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SPNS2 inhibitors as renal fibrosis therapy

Award Information
Agency: Department of Health and Human Services
Branch: National Institutes of Health
Contract: 1R41DK136371-01A1
Agency Tracking Number: R41DK136371
Amount: $301,373.00
Phase: Phase I
Program: STTR
Solicitation Topic Code: 400
Solicitation Number: PA22-178
Solicitation Year: 2022
Award Year: 2023
Award Start Date (Proposal Award Date): 2023-09-08
Award End Date (Contract End Date): 2024-08-31
Small Business Information
Blacksburg, VA 24060-1839
United States
DUNS: 081332474
HUBZone Owned: No
Woman Owned: No
Socially and Economically Disadvantaged: No
Principal Investigator
 (540) 231-5742
Business Contact
Phone: (540) 278-4743
Research Institution
BOX 400195
United States

 Nonprofit College or University

Fibrosis is an aberrant wound healing process characterized by progressive accumulation of extracellular
matrix that ultimately destroys organ function. Progressive fibrosis is inherent to chronic kidney disease (CKD),
which often leads to end-stage renal disease. Although patients can be maintained by hemodialysis while
awaiting transplantation, their’s and their care-giver’s quality of life are significantly degraded. Furthermore, the
costs incurred by the Nation’s health system are enormous. An ideal medicine would reverse fibrosis and re-
establish pristine kidney function, but even the more modest goal of slowing fibrotic progression (and thereby
delaying the need for hemodialysis or transplant) remains beyond therapeutic reach. Thus, new strategies for
developing experimental therapies are needed.Recent studies indicated that local sphingosine 1-phosphate (S1P) signaling in kidney pericytes
enhances the inflammatory response by recruiting cytokines and chemokines on activation of S1P1 receptor.
The resulting inflammatory cascade promotes fibrosis. Thus, interdicting at the point of synthesis and transport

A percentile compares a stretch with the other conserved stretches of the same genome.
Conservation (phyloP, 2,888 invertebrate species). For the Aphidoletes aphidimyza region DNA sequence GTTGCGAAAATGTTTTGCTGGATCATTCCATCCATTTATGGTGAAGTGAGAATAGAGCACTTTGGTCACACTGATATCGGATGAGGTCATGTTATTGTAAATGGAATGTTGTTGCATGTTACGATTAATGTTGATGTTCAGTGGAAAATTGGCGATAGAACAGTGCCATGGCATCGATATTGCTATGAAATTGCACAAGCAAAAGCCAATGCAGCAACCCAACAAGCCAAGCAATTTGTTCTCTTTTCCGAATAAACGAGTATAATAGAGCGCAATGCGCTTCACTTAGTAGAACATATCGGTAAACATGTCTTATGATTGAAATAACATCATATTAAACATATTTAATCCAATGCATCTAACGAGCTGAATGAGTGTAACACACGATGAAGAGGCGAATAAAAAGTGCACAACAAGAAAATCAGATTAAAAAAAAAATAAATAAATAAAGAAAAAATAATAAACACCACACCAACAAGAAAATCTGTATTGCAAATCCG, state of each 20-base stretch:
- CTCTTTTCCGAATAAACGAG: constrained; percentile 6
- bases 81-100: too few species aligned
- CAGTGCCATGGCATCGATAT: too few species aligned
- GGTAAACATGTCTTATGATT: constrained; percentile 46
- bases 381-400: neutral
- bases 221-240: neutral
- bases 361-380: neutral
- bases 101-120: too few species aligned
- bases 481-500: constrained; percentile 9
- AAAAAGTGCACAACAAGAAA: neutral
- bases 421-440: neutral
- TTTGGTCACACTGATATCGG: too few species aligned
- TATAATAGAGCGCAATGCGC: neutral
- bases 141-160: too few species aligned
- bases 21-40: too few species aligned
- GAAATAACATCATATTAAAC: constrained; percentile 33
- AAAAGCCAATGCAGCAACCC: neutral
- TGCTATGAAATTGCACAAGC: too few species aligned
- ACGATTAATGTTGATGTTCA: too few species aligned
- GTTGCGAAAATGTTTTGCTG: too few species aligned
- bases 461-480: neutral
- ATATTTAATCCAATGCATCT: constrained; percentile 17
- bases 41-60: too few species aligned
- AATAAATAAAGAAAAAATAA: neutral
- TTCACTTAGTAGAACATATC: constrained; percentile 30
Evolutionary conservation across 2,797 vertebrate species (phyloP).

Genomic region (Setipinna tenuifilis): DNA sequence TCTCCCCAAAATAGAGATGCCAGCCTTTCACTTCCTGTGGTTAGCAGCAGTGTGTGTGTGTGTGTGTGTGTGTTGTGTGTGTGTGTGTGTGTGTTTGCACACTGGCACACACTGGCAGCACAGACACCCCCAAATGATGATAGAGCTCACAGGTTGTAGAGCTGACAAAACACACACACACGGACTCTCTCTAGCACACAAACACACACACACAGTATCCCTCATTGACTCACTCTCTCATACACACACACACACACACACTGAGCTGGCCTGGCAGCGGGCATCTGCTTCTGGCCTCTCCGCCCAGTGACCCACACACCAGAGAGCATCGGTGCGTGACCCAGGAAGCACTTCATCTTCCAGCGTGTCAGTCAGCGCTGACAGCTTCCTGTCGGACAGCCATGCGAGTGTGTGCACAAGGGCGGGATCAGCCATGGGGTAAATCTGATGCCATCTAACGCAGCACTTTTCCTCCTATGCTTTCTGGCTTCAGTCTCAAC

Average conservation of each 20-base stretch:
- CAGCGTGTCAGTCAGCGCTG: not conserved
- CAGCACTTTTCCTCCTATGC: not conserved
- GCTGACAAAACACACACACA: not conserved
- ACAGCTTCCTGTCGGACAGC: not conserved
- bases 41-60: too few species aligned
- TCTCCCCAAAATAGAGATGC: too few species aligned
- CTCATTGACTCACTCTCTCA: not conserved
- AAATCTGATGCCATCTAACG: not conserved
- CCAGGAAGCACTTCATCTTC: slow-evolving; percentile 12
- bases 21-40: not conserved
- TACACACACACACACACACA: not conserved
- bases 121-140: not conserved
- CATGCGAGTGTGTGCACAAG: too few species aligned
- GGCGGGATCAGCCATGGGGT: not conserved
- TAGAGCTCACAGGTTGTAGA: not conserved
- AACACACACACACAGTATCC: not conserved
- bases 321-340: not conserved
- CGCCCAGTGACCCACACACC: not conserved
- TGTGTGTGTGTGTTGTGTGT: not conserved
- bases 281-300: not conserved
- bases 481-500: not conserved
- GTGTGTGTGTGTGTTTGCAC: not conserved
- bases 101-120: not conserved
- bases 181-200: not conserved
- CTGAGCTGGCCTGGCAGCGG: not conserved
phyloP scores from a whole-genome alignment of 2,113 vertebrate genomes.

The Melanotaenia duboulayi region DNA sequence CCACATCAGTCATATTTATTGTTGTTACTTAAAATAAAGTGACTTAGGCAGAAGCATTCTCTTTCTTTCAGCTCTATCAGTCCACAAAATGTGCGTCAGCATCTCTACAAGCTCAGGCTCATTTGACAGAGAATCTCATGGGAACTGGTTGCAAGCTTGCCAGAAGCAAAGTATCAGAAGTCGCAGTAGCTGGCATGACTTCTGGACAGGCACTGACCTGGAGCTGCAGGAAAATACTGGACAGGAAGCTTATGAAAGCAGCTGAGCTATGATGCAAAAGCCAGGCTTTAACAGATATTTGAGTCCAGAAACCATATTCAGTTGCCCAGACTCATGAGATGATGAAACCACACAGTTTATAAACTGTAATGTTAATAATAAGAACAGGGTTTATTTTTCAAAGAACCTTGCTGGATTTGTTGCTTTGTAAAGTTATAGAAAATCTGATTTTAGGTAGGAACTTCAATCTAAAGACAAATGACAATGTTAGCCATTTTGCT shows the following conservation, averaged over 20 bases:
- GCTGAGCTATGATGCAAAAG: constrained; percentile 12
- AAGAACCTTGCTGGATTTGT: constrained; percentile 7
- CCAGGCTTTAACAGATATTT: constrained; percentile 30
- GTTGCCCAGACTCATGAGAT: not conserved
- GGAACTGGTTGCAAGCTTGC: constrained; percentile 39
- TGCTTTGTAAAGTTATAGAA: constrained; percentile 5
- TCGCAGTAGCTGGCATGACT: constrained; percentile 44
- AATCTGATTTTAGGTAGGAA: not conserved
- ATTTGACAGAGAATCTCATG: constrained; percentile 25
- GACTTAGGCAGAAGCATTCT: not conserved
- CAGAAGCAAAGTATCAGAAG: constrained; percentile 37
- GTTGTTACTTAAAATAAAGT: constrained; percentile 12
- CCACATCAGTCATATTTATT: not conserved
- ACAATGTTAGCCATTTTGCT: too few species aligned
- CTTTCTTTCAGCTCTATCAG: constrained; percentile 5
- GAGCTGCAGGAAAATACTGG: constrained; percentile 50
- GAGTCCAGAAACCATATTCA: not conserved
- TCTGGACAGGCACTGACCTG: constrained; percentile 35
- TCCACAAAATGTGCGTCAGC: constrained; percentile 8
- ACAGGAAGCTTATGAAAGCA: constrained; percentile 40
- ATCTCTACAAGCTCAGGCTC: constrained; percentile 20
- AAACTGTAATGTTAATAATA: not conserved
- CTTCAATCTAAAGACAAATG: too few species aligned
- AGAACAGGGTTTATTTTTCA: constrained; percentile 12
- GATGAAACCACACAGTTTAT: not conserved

of S1P or antagonism of S1P1 receptor can ameliorate the resultant fibrosis. The solute S1P transporter Spns2
is responsible for the extracellular release of S1P in pericytes (but not kidney tubular epithelial cells). The S1P
export inhibitors can reduce inflammation and fibrosis. Indeed, in mouse models of kidney fibrosis (unilateral
ischemia/reperfusion injury and folic acid toxicity), genetic deletion of Spns2 or inhibition with small molecules
significantly reduced renal fibrosis as compared to control animals. Taken together, the strong preliminary
evidence suggests that Spns2 inhibitors could be therapeutically useful anti-fibrotic agents. Flux Therapeutics
has the first-in class Spns2 inhibitors reported and is apparently the only team with such inhibitors, which uniquely
positions the company to move Spns2 inhibitors towards the clinic. To achieve this goal, we will winnow the three
best compounds from three different scaffolds through rigorous ADME-tox, counter screen, and pharmacokinetic
studies to identify a lead compound in Aim 1. In Aim 2, the lead Spns2 inhibitor will be validated for efficacy in
three different mouse models of kidney fibrosis. This program will afford a drug-like compound that validates
Spns2 as an anti-fibrotic drug target.

* Information listed above is at the time of submission. *

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